Proprietor’s Note: It’s fitting that the first guest post on The Bell should be by my old friend, Dr. Thomas Welsh.
When I asked how I should describe him, he replied, ‘It would be enough to say I was a friend who wandered around the world hearing other persons’ tales and sometimes helping them to compose the next paragraph. Some folks labeled this listening, “International Development”.’
Well, not really enough.
Tom’s listening took place, starting in the early 60s, from Uganda to Quebec to the ‘stans to Papua New Guinea to Jamaica…. Though now living in Lincolnshire, he was born and raised in Greenock on the Clydeside. From my first hearing of the great Archie Fisher’s ‘Shipyard Apprentice’ (listen to it here!), I’ve associated it with Tom and his family. Here are its first three stanzas:
I was born in the shadow of a Fairfield’s crane
And the blast of a freighter’s horn
Was the very first sound that reached my ears
On the morning that I was born
As I lay and listened to the shipyard sounds
Coming out of the unknown
I was lulled to sleep by a mother tongue
That was to be my own
Before I grew to one year old
I heard a siren scream
And a city watched in the blacked-out night
A wandering searchlight’s beam
And then one day I awoke and rose
To my first day of peace
But I learned that the battle to stay alive
Was never going to cease
And I’ve sat and listened to my father tell
Of the days that he once knew
When you either sweated for a measly wage
Or you joined the Parish queue
And as times grew harder day by day
Along the riverside
I’ve often heard my mother say
It was tears that made the Clyde
And now, here’s Tom.
On Friday 15 August 2014, the last yard on the lower Clydeside closed, bringing to an end 400 years of shipbuilding.
Shipbuilding’s decline took place in my lifetime. From Port Glasgow to Ardrossan, major shipyards and numerous boatbuilders employed the majority of the workforce. In seventy years, the acid of finance capitalism and global plutocracy has dissolved the accumulated skill, knowledge, experience and values of generations of shipbuilders.
The yard owners accelerated the decline because they would rather dominate than learn. So, too, the unions that confronted each other in job demarcation strikes, like the starving folk who crowd the door ways of relief helicopters. And absent governments ignored both.
What is it that so swiftly dissolved and dispersed the Clydeside shipbuilding culture with its meaning and values? I doubt it was just economics and the advent of the global plutocracy, for there is a deeper malaise, a more profound solvent.
The decline reflected the entire culture’s loss of the capacity to pay attention and to learn. The result: a failure to absorb, adapt and innovate around the emergent possibilities confronting them. They neither read nor heard the warnings. They did not apply common sense.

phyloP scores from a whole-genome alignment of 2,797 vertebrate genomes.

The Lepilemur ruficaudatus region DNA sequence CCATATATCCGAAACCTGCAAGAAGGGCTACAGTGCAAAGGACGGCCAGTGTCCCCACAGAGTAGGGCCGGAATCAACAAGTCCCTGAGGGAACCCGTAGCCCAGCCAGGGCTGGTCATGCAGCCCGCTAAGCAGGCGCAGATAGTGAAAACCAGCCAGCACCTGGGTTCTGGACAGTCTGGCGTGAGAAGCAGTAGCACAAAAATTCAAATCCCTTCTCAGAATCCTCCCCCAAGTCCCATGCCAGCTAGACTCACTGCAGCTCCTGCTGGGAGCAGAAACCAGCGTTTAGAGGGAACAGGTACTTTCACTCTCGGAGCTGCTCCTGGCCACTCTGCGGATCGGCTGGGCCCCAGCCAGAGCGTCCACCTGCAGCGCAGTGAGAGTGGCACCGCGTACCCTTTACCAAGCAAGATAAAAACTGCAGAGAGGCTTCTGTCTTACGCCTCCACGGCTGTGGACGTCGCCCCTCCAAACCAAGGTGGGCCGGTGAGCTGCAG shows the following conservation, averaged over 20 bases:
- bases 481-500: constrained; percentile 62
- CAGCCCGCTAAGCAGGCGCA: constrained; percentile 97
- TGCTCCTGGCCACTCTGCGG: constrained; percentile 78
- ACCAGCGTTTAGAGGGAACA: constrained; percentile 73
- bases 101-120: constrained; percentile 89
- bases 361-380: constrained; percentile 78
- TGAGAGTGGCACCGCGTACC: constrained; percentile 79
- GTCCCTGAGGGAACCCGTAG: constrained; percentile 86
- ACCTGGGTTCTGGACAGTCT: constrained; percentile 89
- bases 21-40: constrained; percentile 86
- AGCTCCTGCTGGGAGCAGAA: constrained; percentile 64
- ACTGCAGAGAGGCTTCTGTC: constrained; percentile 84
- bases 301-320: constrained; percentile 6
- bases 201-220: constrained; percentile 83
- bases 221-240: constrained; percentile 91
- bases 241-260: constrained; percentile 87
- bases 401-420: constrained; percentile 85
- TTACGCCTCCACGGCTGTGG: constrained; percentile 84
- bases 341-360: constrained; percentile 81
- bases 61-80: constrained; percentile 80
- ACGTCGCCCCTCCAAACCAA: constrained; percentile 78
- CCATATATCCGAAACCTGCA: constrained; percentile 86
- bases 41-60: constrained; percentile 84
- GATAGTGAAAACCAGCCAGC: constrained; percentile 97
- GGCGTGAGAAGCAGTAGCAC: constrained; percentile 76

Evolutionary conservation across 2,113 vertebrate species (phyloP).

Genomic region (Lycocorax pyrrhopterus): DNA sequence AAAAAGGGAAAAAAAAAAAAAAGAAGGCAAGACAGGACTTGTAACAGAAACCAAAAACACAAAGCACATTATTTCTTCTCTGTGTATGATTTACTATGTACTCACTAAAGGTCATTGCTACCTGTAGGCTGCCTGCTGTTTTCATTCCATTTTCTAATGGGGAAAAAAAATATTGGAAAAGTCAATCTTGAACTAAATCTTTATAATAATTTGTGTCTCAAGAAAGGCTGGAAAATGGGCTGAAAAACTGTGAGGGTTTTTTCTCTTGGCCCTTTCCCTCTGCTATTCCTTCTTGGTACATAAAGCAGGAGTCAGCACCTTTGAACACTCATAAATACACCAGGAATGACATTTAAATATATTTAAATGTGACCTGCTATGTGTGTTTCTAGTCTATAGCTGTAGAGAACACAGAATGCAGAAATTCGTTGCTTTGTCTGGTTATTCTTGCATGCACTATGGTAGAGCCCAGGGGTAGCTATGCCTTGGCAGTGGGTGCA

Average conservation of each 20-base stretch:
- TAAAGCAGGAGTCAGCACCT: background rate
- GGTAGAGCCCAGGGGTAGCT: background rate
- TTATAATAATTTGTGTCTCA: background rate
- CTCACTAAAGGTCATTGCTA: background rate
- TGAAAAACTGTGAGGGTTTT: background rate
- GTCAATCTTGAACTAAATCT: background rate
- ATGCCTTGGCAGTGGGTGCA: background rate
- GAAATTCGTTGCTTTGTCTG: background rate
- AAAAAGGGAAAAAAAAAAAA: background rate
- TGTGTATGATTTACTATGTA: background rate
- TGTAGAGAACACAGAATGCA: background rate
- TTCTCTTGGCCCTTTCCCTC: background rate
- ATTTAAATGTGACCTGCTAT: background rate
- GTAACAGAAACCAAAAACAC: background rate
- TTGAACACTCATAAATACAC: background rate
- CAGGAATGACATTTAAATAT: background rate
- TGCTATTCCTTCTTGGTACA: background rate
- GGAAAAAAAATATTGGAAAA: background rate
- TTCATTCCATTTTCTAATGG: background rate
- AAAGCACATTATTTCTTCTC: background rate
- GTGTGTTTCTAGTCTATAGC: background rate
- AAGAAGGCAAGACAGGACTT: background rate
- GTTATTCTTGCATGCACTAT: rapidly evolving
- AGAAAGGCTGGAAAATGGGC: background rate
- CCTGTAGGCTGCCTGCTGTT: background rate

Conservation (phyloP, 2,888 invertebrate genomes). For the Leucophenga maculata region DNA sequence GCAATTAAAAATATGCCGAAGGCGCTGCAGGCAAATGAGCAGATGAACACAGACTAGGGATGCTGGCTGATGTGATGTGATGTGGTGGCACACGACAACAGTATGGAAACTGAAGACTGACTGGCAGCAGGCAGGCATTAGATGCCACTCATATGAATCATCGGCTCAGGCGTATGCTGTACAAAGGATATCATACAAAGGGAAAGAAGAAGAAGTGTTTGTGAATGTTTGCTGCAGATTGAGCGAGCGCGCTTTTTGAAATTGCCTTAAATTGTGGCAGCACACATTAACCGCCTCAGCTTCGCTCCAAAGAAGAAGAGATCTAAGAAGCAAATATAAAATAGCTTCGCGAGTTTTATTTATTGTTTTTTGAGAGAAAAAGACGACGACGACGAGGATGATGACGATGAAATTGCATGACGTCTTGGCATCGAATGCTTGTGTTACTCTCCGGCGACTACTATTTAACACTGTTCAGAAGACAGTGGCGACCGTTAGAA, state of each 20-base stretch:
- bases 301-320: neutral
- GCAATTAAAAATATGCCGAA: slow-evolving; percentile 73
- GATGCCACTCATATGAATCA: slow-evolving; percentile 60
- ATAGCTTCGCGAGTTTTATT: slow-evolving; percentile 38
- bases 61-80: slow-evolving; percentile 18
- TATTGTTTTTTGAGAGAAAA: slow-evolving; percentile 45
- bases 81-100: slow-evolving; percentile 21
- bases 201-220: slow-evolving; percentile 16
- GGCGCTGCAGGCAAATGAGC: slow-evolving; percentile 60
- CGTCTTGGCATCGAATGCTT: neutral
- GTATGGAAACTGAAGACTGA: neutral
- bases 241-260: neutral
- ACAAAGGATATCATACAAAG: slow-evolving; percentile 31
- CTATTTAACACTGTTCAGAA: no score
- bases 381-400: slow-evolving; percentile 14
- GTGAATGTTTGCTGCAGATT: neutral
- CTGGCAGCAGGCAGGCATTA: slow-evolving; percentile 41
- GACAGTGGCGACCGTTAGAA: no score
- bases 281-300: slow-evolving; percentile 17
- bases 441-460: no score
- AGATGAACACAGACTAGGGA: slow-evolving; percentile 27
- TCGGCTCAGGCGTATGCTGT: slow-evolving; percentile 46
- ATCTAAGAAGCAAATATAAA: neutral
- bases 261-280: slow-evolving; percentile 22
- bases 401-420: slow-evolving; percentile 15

In Bias, Liberation, and Cosmopolis (1953), the Jesuit thinker, Bernard J. F. Lonergan, wrote:
Each step in the process of technological and economic development is an occasion on which minds differ, new insights have to be communicated, enthusiasm has to be roused, and a common decision must be reached.
Beyond the common sense of the labourer, the technician, the entrepreneur, there is the political specialization of common sense. Its task is to provide the catalyst that brings men of common sense together.
It has to discern when to push for full performance and when to compromise, when delay is wisdom and when it spells disaster, when widespread consent must be awaited and when action must be taken in spite of opposition.
It has to be able to command attention and to win confidence, to set forth concretely the essentials of a case, to make its own decisions and secure the agreement of others, to initiate and carry through some section of that seriation of social responses meeting social challenges.
The political specialisation of common sense has long fled the shores of the UK, replaced by a stultifying belief in the market especially the financial market. This faith seems shared by all from the wealthiest down to the holder of the meanest credit card. We are now deep in an era of blind faith of a sort never before experienced in the West.
Writing of the shipyard sadness, I see I’ve woven together history and eight decades of autobiography. When do your life and the longer reach of history start to become as strands of a single rope? Which strand is which when you talk the tales?
I suspect how the rope was spun makes me different from my brother: different joys and angers, just the spinning strands that each attached to. Like spinners on a trout line we caught different fish and essayed our own tall tales that now might be history when recounted.
My line dipped in many seas and rivers, met many other fine folks on the current, all spinning their tale without know that it was also history they were making!
We all were blessed with the authority to be the authors of our own tale while sharing in the life of the community – history and biography is the record of our life as an active citizen in the community.
When we fail to be authors in our community biography and history go their separate ways leaving us without either memory or imagination, we might not even have today. Maybe that is why shipyards disappear. Neighbours become consumers and competitors and all goodness and badness is just some where along the measure of efficiency.
I insist on my authority to be an active citizen and might pass on a wee bracelet to my great grandchild, so that she will know that she is the greatest tale that I helped spin, and that she will delve and spin.